Among those arrested is chef Roland Sjabère. This arrest (unheard of) is very badly perceived by Native Americans. And even if all are released after twenty-four hours in police custody, the indigenous peoples are stepping up. In a joint statement, they say they are “ready to fight to uphold their millennial rights and the biodiversity of the Amazon rainforest”. And ask to “immediately suspend the work”.

Site stopped

On November 7, CEOG officials (who declined to respond to the Mail) counter-attack “following erroneous information disseminated by opponents”. They affirm that the project was made “in consultation with the authorities and local actors”, that it “respects the hunting and feeding areas of the Prospérité village and its inhabitants”. That the village chief and the customary authorities were consulted from the start and never objected. And to finish by hammering that “to move the project is to cancel it”. And to brandish the threat of a “generalized blackout in western Guyana in 2025” if the plant is not built.

In the local press, chef Roland Sjabere, who acknowledges having signed a pre-agreement with the project leaders, believes he has been “abused” and admits not “mastering all the parameters in French”. He was convinced that even by signing, he could go back, without knowing that he had a maximum period of three months to retract…

On November 9, six Amerindian peoples gathered to occupy the site area, where 15 hectares of forest have already been felled. And create the first ZAD in Guyana. “It’s historic, this gathering brought together the chieftaincy of the largest customary council in Guyana. Between 250 and 300 people were present, which on the scale of this region is a success. We are witnessing a Native American awakening,” exults a protester. The construction site is stopped. Without violence. Machines and construction huts were removed from the site by the companies. Support pours in from France: Thomas Brail, founder and co-president of the National Tree Monitoring Group, or Pierrot Pantel, ecological engineer at the National Association for Biodiversity, who has seen the pollution caused by clearing. “We are going to file a criminal complaint for ‘alteration of the habitat of a protected species’, in this case the aquatic opossum, and for ‘pollution by the discharge into a watercourse of a substance harmful to wildlife ‘”.

Time is now on the side of Native Americans. “The most important thing was to block the machines. It is done. Now we will be able to structure the fight,” concludes a resident.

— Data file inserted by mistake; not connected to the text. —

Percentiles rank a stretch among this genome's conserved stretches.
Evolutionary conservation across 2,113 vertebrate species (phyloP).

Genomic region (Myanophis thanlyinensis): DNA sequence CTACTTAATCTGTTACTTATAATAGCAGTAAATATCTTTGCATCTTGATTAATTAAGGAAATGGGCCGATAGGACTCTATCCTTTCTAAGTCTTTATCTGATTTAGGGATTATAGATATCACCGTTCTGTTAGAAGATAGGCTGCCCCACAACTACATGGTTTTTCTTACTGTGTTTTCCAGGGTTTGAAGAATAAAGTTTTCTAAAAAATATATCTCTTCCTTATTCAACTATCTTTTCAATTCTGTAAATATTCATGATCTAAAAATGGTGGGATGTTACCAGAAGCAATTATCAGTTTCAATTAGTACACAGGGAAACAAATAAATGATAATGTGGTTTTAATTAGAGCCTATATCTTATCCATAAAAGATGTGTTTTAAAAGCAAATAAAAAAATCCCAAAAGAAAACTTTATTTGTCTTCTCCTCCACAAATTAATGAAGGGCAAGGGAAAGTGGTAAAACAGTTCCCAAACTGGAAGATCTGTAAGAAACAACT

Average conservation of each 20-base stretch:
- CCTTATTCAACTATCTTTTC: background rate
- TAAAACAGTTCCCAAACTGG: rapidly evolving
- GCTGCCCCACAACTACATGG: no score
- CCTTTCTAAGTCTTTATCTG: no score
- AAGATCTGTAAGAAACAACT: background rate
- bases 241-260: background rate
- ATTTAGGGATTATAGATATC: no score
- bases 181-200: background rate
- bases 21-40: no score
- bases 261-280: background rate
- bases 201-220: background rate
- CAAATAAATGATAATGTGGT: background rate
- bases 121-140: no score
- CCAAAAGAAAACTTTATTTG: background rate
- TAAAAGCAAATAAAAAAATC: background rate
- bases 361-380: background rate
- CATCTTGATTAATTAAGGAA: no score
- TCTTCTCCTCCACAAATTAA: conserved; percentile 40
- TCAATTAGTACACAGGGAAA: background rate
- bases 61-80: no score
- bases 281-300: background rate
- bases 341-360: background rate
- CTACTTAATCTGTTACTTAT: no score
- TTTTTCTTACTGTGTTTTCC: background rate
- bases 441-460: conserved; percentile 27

Macron’s boys in ambush

The CEOG project is supported, financed (60%) and managed by the Méridiam investment fund, which specializes in setting up, financing and managing projects focused on energy transition, the environment and mobility. Thierry Déau, who founded it in 2005, is also CEOG’s big boss. He is also close to the French president.

The two met at Bercy in 2014, when Emmanuel Macron was Minister of the Economy under the presidency of François Hollande. Thierry Déau was thus one of the great hosts of the London dinners which made it possible to attract donations to finance the campaign of En Marche and its candidate for the French presidential elections of 2017. The boss of Méridiam also accompanied in March 2019 the Head of State in Africa, where the investment fund has subsequently developed numerous projects, particularly in Côte d’Ivoire, Mauritania, Togo, Senegal, Burkina Faso…

Exchange of good practices or complete chance, but at least three Macron Boys have been relocated within this investment fund: Jimmy Brun, now in post at the Senegalese office of Méridiam, takes care of the development of projects in the field transports. Between 2017 and 2020 he was an adviser to the offices of President Macron and Prime Minister Edouard Philippe. There is also Xavier Ploquin, now director of the cabinet of Thierry Déau and who was previously, between 2017 and 2019, energy, industry and innovation adviser to two ministers for the ecological transition. As for Olivier Noblecourt, in 2020 he left his role as interministerial delegate for the prevention and fight against child and youth poverty to become director of sustainable local investment at Méridiam. EDL

A ZAD in the French Amazon – The Courier